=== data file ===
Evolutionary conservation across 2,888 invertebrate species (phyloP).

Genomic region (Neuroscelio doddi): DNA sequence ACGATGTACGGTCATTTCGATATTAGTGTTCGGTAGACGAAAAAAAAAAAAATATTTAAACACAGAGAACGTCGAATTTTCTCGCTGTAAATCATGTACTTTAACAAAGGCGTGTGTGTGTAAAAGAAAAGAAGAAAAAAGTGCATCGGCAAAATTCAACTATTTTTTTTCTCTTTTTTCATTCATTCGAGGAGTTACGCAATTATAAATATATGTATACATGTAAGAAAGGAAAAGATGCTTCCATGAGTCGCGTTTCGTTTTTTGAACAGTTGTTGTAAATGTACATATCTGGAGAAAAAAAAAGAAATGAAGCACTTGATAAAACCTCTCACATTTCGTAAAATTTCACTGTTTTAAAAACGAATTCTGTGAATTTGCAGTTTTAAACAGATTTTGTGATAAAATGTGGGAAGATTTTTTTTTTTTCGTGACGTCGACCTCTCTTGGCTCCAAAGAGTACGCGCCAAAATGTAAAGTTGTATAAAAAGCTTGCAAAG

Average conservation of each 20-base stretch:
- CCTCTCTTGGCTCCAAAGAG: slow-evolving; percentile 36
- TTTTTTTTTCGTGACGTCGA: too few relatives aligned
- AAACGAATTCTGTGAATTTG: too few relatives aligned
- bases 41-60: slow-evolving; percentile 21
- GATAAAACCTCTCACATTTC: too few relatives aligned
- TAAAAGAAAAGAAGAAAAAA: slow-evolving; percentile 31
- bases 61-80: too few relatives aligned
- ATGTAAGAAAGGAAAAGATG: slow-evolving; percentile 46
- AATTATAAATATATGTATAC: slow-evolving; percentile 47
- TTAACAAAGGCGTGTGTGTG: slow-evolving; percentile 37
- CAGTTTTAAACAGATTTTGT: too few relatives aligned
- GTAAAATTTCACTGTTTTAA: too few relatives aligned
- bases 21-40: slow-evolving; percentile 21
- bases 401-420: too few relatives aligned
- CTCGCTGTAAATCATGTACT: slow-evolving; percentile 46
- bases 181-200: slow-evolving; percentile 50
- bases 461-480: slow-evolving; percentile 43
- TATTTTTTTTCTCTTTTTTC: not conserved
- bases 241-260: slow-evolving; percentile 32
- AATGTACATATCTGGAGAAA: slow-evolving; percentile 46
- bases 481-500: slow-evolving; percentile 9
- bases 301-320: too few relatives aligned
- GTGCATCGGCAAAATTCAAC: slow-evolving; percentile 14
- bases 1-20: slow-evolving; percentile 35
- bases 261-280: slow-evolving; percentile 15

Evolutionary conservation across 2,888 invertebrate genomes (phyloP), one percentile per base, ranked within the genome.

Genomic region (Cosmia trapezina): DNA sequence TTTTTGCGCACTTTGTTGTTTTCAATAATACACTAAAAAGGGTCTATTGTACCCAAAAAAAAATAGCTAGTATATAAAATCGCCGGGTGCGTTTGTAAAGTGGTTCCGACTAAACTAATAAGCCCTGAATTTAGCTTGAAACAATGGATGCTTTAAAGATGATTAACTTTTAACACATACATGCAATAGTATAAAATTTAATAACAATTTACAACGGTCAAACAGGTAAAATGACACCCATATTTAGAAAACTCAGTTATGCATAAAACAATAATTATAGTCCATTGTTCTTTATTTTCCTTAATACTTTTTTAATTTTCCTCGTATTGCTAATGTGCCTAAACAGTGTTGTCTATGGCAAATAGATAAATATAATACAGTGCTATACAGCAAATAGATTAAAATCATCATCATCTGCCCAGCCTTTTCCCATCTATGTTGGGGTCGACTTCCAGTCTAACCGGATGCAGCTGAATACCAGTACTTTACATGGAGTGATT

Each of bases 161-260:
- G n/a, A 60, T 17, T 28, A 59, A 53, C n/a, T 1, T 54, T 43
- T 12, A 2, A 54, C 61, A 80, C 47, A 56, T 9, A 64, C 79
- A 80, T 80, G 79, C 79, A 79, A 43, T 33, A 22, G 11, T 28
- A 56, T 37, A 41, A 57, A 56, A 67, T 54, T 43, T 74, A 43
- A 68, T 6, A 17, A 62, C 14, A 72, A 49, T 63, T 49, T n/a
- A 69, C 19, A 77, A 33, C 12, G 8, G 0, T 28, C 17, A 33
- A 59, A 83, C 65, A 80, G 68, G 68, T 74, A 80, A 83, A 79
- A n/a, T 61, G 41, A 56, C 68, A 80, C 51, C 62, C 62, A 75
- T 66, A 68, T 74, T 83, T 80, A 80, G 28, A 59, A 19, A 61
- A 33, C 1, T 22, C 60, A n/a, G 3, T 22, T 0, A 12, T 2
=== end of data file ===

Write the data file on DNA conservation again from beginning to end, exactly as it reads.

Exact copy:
Evolutionary conservation across 2,888 invertebrate species (phyloP).

Genomic region (Neuroscelio doddi): DNA sequence ACGATGTACGGTCATTTCGATATTAGTGTTCGGTAGACGAAAAAAAAAAAAATATTTAAACACAGAGAACGTCGAATTTTCTCGCTGTAAATCATGTACTTTAACAAAGGCGTGTGTGTGTAAAAGAAAAGAAGAAAAAAGTGCATCGGCAAAATTCAACTATTTTTTTTCTCTTTTTTCATTCATTCGAGGAGTTACGCAATTATAAATATATGTATACATGTAAGAAAGGAAAAGATGCTTCCATGAGTCGCGTTTCGTTTTTTGAACAGTTGTTGTAAATGTACATATCTGGAGAAAAAAAAAGAAATGAAGCACTTGATAAAACCTCTCACATTTCGTAAAATTTCACTGTTTTAAAAACGAATTCTGTGAATTTGCAGTTTTAAACAGATTTTGTGATAAAATGTGGGAAGATTTTTTTTTTTTCGTGACGTCGACCTCTCTTGGCTCCAAAGAGTACGCGCCAAAATGTAAAGTTGTATAAAAAGCTTGCAAAG

Average conservation of each 20-base stretch:
- CCTCTCTTGGCTCCAAAGAG: slow-evolving; percentile 36
- TTTTTTTTTCGTGACGTCGA: too few relatives aligned
- AAACGAATTCTGTGAATTTG: too few relatives aligned
- bases 41-60: slow-evolving; percentile 21
- GATAAAACCTCTCACATTTC: too few relatives aligned
- TAAAAGAAAAGAAGAAAAAA: slow-evolving; percentile 31
- bases 61-80: too few relatives aligned
- ATGTAAGAAAGGAAAAGATG: slow-evolving; percentile 46
- AATTATAAATATATGTATAC: slow-evolving; percentile 47
- TTAACAAAGGCGTGTGTGTG: slow-evolving; percentile 37
- CAGTTTTAAACAGATTTTGT: too few relatives aligned
- GTAAAATTTCACTGTTTTAA: too few relatives aligned
- bases 21-40: slow-evolving; percentile 21
- bases 401-420: too few relatives aligned
- CTCGCTGTAAATCATGTACT: slow-evolving; percentile 46
- bases 181-200: slow-evolving; percentile 50
- bases 461-480: slow-evolving; percentile 43
- TATTTTTTTTCTCTTTTTTC: not conserved
- bases 241-260: slow-evolving; percentile 32
- AATGTACATATCTGGAGAAA: slow-evolving; percentile 46
- bases 481-500: slow-evolving; percentile 9
- bases 301-320: too few relatives aligned
- GTGCATCGGCAAAATTCAAC: slow-evolving; percentile 14
- bases 1-20: slow-evolving; percentile 35
- bases 261-280: slow-evolving; percentile 15

Evolutionary conservation across 2,888 invertebrate genomes (phyloP), one percentile per base, ranked within the genome.

Genomic region (Cosmia trapezina): DNA sequence TTTTTGCGCACTTTGTTGTTTTCAATAATACACTAAAAAGGGTCTATTGTACCCAAAAAAAAATAGCTAGTATATAAAATCGCCGGGTGCGTTTGTAAAGTGGTTCCGACTAAACTAATAAGCCCTGAATTTAGCTTGAAACAATGGATGCTTTAAAGATGATTAACTTTTAACACATACATGCAATAGTATAAAATTTAATAACAATTTACAACGGTCAAACAGGTAAAATGACACCCATATTTAGAAAACTCAGTTATGCATAAAACAATAATTATAGTCCATTGTTCTTTATTTTCCTTAATACTTTTTTAATTTTCCTCGTATTGCTAATGTGCCTAAACAGTGTTGTCTATGGCAAATAGATAAATATAATACAGTGCTATACAGCAAATAGATTAAAATCATCATCATCTGCCCAGCCTTTTCCCATCTATGTTGGGGTCGACTTCCAGTCTAACCGGATGCAGCTGAATACCAGTACTTTACATGGAGTGATT

Each of bases 161-260:
- G n/a, A 60, T 17, T 28, A 59, A 53, C n/a, T 1, T 54, T 43
- T 12, A 2, A 54, C 61, A 80, C 47, A 56, T 9, A 64, C 79
- A 80, T 80, G 79, C 79, A 79, A 43, T 33, A 22, G 11, T 28
- A 56, T 37, A 41, A 57, A 56, A 67, T 54, T 43, T 74, A 43
- A 68, T 6, A 17, A 62, C 14, A 72, A 49, T 63, T 49, T n/a
- A 69, C 19, A 77, A 33, C 12, G 8, G 0, T 28, C 17, A 33
- A 59, A 83, C 65, A 80, G 68, G 68, T 74, A 80, A 83, A 79
- A n/a, T 61, G 41, A 56, C 68, A 80, C 51, C 62, C 62, A 75
- T 66, A 68, T 74, T 83, T 80, A 80, G 28, A 59, A 19, A 61
- A 33, C 1, T 22, C 60, A n/a, G 3, T 22, T 0, A 12, T 2